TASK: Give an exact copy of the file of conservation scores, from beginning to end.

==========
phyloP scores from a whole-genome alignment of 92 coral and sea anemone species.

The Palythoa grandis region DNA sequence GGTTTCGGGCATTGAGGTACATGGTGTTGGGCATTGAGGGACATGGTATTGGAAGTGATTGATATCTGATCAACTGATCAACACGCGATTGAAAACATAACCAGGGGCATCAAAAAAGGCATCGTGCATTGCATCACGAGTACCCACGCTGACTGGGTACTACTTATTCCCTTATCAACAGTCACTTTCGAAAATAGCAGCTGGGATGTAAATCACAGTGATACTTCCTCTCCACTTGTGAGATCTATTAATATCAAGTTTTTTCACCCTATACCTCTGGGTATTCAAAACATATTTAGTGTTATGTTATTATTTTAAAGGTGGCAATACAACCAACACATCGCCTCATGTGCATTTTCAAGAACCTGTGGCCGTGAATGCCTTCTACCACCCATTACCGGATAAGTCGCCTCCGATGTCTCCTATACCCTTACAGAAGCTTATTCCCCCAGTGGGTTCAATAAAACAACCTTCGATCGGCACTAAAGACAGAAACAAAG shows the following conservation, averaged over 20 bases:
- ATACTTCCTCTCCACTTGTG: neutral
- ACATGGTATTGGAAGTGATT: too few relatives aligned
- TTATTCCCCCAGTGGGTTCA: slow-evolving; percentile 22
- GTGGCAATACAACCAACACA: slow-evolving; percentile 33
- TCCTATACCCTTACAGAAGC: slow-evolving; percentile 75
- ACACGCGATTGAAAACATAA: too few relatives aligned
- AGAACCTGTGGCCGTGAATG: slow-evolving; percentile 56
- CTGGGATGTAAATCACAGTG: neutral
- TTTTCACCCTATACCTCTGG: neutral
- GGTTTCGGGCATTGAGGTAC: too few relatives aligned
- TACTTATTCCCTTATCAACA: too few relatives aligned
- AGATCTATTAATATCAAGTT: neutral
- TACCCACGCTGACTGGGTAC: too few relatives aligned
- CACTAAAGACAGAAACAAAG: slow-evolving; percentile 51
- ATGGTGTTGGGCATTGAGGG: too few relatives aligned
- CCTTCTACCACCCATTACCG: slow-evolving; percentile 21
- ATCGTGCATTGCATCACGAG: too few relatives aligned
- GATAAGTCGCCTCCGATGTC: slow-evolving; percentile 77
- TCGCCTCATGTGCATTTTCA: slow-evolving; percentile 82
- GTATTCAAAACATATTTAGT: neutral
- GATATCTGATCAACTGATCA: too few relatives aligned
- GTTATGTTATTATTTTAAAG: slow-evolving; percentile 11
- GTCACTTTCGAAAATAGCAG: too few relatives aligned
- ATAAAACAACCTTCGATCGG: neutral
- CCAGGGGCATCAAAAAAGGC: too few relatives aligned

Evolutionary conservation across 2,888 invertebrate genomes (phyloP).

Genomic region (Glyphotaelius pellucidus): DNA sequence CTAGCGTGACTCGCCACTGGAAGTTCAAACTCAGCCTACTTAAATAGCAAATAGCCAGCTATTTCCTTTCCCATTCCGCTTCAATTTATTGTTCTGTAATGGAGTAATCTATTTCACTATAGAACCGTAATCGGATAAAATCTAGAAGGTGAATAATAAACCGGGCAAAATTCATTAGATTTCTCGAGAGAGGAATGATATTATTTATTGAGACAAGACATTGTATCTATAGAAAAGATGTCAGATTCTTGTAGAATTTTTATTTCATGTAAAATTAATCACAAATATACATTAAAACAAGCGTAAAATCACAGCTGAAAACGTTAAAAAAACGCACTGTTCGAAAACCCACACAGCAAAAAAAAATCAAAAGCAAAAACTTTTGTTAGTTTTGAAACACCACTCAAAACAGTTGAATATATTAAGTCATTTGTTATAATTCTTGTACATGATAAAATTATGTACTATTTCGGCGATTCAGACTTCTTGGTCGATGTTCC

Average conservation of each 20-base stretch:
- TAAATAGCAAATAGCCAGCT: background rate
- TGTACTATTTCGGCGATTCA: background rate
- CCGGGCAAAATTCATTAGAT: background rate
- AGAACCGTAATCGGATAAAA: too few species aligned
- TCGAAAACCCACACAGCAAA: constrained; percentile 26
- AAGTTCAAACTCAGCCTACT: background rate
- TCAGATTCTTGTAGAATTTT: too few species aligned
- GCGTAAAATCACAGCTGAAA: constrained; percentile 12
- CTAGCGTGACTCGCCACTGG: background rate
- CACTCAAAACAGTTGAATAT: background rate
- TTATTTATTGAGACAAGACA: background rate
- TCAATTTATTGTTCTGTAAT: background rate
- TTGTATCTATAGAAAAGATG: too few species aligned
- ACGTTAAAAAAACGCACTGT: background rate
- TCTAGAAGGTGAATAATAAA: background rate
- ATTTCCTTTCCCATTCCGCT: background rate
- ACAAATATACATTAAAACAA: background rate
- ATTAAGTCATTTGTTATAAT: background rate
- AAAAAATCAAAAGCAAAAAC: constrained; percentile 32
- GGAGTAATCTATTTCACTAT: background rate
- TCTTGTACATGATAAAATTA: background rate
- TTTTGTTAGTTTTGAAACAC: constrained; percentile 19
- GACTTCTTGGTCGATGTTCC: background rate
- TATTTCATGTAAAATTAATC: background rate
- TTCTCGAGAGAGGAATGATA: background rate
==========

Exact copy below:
phyloP scores from a whole-genome alignment of 92 coral and sea anemone species.

The Palythoa grandis region DNA sequence GGTTTCGGGCATTGAGGTACATGGTGTTGGGCATTGAGGGACATGGTATTGGAAGTGATTGATATCTGATCAACTGATCAACACGCGATTGAAAACATAACCAGGGGCATCAAAAAAGGCATCGTGCATTGCATCACGAGTACCCACGCTGACTGGGTACTACTTATTCCCTTATCAACAGTCACTTTCGAAAATAGCAGCTGGGATGTAAATCACAGTGATACTTCCTCTCCACTTGTGAGATCTATTAATATCAAGTTTTTTCACCCTATACCTCTGGGTATTCAAAACATATTTAGTGTTATGTTATTATTTTAAAGGTGGCAATACAACCAACACATCGCCTCATGTGCATTTTCAAGAACCTGTGGCCGTGAATGCCTTCTACCACCCATTACCGGATAAGTCGCCTCCGATGTCTCCTATACCCTTACAGAAGCTTATTCCCCCAGTGGGTTCAATAAAACAACCTTCGATCGGCACTAAAGACAGAAACAAAG shows the following conservation, averaged over 20 bases:
- ATACTTCCTCTCCACTTGTG: neutral
- ACATGGTATTGGAAGTGATT: too few relatives aligned
- TTATTCCCCCAGTGGGTTCA: slow-evolving; percentile 22
- GTGGCAATACAACCAACACA: slow-evolving; percentile 33
- TCCTATACCCTTACAGAAGC: slow-evolving; percentile 75
- ACACGCGATTGAAAACATAA: too few relatives aligned
- AGAACCTGTGGCCGTGAATG: slow-evolving; percentile 56
- CTGGGATGTAAATCACAGTG: neutral
- TTTTCACCCTATACCTCTGG: neutral
- GGTTTCGGGCATTGAGGTAC: too few relatives aligned
- TACTTATTCCCTTATCAACA: too few relatives aligned
- AGATCTATTAATATCAAGTT: neutral
- TACCCACGCTGACTGGGTAC: too few relatives aligned
- CACTAAAGACAGAAACAAAG: slow-evolving; percentile 51
- ATGGTGTTGGGCATTGAGGG: too few relatives aligned
- CCTTCTACCACCCATTACCG: slow-evolving; percentile 21
- ATCGTGCATTGCATCACGAG: too few relatives aligned
- GATAAGTCGCCTCCGATGTC: slow-evolving; percentile 77
- TCGCCTCATGTGCATTTTCA: slow-evolving; percentile 82
- GTATTCAAAACATATTTAGT: neutral
- GATATCTGATCAACTGATCA: too few relatives aligned
- GTTATGTTATTATTTTAAAG: slow-evolving; percentile 11
- GTCACTTTCGAAAATAGCAG: too few relatives aligned
- ATAAAACAACCTTCGATCGG: neutral
- CCAGGGGCATCAAAAAAGGC: too few relatives aligned

Evolutionary conservation across 2,888 invertebrate genomes (phyloP).

Genomic region (Glyphotaelius pellucidus): DNA sequence CTAGCGTGACTCGCCACTGGAAGTTCAAACTCAGCCTACTTAAATAGCAAATAGCCAGCTATTTCCTTTCCCATTCCGCTTCAATTTATTGTTCTGTAATGGAGTAATCTATTTCACTATAGAACCGTAATCGGATAAAATCTAGAAGGTGAATAATAAACCGGGCAAAATTCATTAGATTTCTCGAGAGAGGAATGATATTATTTATTGAGACAAGACATTGTATCTATAGAAAAGATGTCAGATTCTTGTAGAATTTTTATTTCATGTAAAATTAATCACAAATATACATTAAAACAAGCGTAAAATCACAGCTGAAAACGTTAAAAAAACGCACTGTTCGAAAACCCACACAGCAAAAAAAAATCAAAAGCAAAAACTTTTGTTAGTTTTGAAACACCACTCAAAACAGTTGAATATATTAAGTCATTTGTTATAATTCTTGTACATGATAAAATTATGTACTATTTCGGCGATTCAGACTTCTTGGTCGATGTTCC

Average conservation of each 20-base stretch:
- TAAATAGCAAATAGCCAGCT: background rate
- TGTACTATTTCGGCGATTCA: background rate
- CCGGGCAAAATTCATTAGAT: background rate
- AGAACCGTAATCGGATAAAA: too few species aligned
- TCGAAAACCCACACAGCAAA: constrained; percentile 26
- AAGTTCAAACTCAGCCTACT: background rate
- TCAGATTCTTGTAGAATTTT: too few species aligned
- GCGTAAAATCACAGCTGAAA: constrained; percentile 12
- CTAGCGTGACTCGCCACTGG: background rate
- CACTCAAAACAGTTGAATAT: background rate
- TTATTTATTGAGACAAGACA: background rate
- TCAATTTATTGTTCTGTAAT: background rate
- TTGTATCTATAGAAAAGATG: too few species aligned
- ACGTTAAAAAAACGCACTGT: background rate
- TCTAGAAGGTGAATAATAAA: background rate
- ATTTCCTTTCCCATTCCGCT: background rate
- ACAAATATACATTAAAACAA: background rate
- ATTAAGTCATTTGTTATAAT: background rate
- AAAAAATCAAAAGCAAAAAC: constrained; percentile 32
- GGAGTAATCTATTTCACTAT: background rate
- TCTTGTACATGATAAAATTA: background rate
- TTTTGTTAGTTTTGAAACAC: constrained; percentile 19
- GACTTCTTGGTCGATGTTCC: background rate
- TATTTCATGTAAAATTAATC: background rate
- TTCTCGAGAGAGGAATGATA: background rate